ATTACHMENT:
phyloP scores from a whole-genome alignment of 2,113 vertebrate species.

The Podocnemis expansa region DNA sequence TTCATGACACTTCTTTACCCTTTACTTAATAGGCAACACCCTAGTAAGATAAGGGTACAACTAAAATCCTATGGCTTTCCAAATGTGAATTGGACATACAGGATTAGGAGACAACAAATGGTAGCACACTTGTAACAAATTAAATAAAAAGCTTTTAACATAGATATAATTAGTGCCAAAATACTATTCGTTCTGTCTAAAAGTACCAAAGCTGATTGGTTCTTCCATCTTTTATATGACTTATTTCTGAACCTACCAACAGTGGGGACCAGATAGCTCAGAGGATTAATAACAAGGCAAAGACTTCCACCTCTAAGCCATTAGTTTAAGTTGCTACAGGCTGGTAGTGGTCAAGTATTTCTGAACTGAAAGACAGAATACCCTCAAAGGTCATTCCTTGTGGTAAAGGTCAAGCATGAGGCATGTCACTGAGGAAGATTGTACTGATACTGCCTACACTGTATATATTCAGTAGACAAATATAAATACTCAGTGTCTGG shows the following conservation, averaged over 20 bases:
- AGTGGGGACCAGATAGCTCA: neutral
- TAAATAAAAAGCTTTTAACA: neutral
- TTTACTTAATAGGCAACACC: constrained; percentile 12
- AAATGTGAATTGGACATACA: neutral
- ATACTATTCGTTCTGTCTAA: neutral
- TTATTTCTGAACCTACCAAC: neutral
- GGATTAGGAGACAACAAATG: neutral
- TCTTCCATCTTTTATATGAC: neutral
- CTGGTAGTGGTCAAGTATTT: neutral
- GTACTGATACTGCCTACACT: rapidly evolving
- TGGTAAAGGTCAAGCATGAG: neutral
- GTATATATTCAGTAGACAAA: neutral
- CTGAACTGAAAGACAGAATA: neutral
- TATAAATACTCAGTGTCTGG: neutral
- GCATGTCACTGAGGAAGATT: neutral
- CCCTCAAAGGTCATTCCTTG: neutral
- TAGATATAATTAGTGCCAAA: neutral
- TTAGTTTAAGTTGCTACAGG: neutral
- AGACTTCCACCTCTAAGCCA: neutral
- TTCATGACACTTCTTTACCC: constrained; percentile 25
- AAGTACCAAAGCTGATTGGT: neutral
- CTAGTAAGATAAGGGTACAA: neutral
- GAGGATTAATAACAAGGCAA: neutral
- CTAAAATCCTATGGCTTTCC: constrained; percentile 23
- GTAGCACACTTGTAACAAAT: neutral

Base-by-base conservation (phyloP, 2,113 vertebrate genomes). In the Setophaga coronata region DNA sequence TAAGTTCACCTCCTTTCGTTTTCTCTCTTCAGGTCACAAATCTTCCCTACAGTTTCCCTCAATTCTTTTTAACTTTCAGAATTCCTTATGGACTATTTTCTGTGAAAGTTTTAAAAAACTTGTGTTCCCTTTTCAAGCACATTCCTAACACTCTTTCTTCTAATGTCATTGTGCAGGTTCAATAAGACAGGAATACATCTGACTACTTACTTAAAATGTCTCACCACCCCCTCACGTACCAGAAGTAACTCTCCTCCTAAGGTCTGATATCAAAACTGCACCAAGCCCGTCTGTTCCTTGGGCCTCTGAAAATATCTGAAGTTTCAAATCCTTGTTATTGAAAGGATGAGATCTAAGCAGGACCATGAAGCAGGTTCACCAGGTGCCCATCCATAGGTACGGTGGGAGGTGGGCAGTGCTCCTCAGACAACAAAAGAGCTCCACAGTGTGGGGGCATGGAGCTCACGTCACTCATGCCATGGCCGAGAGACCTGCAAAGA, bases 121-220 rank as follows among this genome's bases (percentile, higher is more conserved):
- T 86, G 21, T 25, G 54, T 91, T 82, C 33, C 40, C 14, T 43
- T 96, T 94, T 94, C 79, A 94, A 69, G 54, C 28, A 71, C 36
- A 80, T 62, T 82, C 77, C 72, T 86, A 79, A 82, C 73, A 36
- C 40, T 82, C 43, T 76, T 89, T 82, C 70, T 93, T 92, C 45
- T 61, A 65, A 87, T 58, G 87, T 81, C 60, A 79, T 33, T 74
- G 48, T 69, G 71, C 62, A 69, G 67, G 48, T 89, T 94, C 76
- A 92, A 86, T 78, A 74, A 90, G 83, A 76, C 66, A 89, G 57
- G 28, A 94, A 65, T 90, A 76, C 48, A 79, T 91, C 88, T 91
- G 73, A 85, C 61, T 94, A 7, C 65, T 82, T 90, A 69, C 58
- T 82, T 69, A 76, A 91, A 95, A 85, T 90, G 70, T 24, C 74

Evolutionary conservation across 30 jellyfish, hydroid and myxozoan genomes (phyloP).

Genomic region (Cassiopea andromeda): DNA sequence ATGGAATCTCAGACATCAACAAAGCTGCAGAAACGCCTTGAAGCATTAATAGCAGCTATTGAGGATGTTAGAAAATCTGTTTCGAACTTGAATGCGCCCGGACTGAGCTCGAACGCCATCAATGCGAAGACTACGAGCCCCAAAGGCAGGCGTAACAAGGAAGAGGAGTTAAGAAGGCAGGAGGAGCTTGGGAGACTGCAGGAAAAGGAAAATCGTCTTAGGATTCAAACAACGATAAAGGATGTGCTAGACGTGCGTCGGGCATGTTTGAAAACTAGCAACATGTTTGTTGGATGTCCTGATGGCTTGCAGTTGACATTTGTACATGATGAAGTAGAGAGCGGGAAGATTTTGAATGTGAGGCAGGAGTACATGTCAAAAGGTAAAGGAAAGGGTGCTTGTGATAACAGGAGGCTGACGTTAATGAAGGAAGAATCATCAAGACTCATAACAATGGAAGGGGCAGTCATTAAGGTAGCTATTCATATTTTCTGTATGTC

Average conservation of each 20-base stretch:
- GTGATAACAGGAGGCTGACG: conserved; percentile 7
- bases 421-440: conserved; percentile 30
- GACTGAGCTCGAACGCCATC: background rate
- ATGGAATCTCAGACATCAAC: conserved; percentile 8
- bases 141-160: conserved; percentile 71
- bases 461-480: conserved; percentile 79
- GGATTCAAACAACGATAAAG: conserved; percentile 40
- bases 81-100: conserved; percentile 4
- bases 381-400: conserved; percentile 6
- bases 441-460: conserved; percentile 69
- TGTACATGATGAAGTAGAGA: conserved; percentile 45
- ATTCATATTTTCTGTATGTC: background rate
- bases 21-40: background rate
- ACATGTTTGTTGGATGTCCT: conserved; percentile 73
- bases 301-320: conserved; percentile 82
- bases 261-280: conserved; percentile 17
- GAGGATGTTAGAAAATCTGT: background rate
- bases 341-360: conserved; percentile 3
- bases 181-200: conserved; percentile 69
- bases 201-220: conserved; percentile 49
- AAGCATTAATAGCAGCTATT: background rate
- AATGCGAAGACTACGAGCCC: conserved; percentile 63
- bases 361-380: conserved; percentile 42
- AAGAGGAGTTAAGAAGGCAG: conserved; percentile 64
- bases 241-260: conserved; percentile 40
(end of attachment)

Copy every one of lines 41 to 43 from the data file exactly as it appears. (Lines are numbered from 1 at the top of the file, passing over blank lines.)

Average conservation of each 20-base stretch:
- GTGATAACAGGAGGCTGACG: conserved; percentile 7
- bases 421-440: conserved; percentile 30